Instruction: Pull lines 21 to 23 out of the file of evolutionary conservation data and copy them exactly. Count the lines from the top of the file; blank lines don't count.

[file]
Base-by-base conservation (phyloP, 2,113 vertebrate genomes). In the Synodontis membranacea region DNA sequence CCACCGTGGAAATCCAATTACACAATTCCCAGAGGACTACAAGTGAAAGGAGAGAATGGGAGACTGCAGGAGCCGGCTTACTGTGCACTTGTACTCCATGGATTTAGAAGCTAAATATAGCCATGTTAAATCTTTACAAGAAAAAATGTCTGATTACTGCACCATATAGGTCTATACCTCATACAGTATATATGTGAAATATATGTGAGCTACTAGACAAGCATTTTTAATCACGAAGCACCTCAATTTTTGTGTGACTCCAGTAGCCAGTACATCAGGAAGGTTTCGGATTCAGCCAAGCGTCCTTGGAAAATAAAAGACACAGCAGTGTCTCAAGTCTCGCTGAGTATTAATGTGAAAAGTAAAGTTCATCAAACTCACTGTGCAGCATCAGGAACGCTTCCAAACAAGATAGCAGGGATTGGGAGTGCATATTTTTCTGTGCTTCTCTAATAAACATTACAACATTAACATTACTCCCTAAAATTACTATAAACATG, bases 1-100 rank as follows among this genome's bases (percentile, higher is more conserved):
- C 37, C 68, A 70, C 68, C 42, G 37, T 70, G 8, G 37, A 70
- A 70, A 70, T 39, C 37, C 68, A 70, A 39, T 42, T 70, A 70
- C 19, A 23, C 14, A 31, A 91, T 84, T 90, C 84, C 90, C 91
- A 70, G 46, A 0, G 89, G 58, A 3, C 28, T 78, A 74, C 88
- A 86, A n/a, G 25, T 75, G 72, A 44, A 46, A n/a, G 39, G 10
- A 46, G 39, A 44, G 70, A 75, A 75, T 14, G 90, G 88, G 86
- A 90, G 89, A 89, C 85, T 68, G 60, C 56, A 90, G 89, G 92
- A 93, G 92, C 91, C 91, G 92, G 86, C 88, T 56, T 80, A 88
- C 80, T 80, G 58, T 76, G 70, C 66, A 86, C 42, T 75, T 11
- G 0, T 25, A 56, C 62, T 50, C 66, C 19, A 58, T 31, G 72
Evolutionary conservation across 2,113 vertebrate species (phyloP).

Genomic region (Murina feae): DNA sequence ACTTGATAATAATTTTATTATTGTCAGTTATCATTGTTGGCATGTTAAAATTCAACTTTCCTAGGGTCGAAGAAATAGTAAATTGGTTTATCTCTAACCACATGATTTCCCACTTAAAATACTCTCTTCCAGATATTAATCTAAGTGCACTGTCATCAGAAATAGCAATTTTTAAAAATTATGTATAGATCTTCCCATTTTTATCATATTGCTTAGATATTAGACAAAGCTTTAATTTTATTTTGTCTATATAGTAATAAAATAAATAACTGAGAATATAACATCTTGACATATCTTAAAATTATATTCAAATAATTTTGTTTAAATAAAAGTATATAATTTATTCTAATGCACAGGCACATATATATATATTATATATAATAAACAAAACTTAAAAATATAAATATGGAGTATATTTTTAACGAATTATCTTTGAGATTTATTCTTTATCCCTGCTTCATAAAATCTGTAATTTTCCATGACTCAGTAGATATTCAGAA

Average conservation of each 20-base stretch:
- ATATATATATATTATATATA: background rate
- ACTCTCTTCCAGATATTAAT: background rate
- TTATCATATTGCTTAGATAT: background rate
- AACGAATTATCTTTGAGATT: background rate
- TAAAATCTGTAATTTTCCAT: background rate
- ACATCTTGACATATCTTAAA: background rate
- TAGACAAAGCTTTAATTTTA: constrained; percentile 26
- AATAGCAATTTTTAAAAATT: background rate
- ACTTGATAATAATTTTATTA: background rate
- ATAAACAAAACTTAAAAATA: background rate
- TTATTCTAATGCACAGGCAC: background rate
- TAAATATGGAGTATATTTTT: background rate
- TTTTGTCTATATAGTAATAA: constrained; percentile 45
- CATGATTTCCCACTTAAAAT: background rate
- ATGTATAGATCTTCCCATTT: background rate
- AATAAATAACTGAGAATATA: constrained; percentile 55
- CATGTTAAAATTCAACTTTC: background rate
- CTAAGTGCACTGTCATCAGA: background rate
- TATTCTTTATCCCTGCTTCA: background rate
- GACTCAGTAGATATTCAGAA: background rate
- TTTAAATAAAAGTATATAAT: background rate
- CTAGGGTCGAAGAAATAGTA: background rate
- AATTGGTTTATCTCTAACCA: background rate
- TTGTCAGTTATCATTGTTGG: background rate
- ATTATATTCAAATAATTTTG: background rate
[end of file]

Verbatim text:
- TAGACAAAGCTTTAATTTTA: constrained; percentile 26
- AATAGCAATTTTTAAAAATT: background rate
- ACTTGATAATAATTTTATTA: background rate